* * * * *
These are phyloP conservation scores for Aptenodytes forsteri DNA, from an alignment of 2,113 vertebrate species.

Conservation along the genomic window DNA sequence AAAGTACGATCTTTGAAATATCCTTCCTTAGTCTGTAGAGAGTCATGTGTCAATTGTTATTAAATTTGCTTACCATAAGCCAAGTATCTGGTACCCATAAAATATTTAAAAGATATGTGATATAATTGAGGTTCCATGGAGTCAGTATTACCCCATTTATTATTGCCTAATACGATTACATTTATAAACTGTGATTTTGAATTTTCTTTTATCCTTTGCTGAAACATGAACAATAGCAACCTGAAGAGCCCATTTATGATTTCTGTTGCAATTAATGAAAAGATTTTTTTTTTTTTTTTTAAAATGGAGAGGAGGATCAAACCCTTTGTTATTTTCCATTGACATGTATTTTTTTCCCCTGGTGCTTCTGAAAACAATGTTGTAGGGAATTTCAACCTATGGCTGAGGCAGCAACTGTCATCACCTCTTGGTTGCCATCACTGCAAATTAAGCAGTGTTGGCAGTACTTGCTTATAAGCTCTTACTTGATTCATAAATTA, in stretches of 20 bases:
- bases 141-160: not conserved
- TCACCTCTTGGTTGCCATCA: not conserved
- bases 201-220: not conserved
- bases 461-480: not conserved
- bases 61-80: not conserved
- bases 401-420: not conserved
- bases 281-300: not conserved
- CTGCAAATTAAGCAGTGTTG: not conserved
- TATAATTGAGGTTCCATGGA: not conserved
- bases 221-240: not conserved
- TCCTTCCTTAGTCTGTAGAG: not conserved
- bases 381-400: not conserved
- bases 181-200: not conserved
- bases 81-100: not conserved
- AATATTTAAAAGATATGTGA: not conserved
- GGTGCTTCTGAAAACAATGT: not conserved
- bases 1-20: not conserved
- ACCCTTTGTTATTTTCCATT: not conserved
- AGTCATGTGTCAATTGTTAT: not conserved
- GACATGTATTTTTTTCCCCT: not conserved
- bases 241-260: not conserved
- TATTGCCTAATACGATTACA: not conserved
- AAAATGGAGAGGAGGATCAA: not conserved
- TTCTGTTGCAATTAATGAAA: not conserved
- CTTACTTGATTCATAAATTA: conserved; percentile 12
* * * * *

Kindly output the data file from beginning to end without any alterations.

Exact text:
These are phyloP conservation scores for Aptenodytes forsteri DNA, from an alignment of 2,113 vertebrate species.

Conservation along the genomic window DNA sequence AAAGTACGATCTTTGAAATATCCTTCCTTAGTCTGTAGAGAGTCATGTGTCAATTGTTATTAAATTTGCTTACCATAAGCCAAGTATCTGGTACCCATAAAATATTTAAAAGATATGTGATATAATTGAGGTTCCATGGAGTCAGTATTACCCCATTTATTATTGCCTAATACGATTACATTTATAAACTGTGATTTTGAATTTTCTTTTATCCTTTGCTGAAACATGAACAATAGCAACCTGAAGAGCCCATTTATGATTTCTGTTGCAATTAATGAAAAGATTTTTTTTTTTTTTTTTAAAATGGAGAGGAGGATCAAACCCTTTGTTATTTTCCATTGACATGTATTTTTTTCCCCTGGTGCTTCTGAAAACAATGTTGTAGGGAATTTCAACCTATGGCTGAGGCAGCAACTGTCATCACCTCTTGGTTGCCATCACTGCAAATTAAGCAGTGTTGGCAGTACTTGCTTATAAGCTCTTACTTGATTCATAAATTA, in stretches of 20 bases:
- bases 141-160: not conserved
- TCACCTCTTGGTTGCCATCA: not conserved
- bases 201-220: not conserved
- bases 461-480: not conserved
- bases 61-80: not conserved
- bases 401-420: not conserved
- bases 281-300: not conserved
- CTGCAAATTAAGCAGTGTTG: not conserved
- TATAATTGAGGTTCCATGGA: not conserved
- bases 221-240: not conserved
- TCCTTCCTTAGTCTGTAGAG: not conserved
- bases 381-400: not conserved
- bases 181-200: not conserved
- bases 81-100: not conserved
- AATATTTAAAAGATATGTGA: not conserved
- GGTGCTTCTGAAAACAATGT: not conserved
- bases 1-20: not conserved
- ACCCTTTGTTATTTTCCATT: not conserved
- AGTCATGTGTCAATTGTTAT: not conserved
- GACATGTATTTTTTTCCCCT: not conserved
- bases 241-260: not conserved
- TATTGCCTAATACGATTACA: not conserved
- AAAATGGAGAGGAGGATCAA: not conserved
- TTCTGTTGCAATTAATGAAA: not conserved
- CTTACTTGATTCATAAATTA: conserved; percentile 12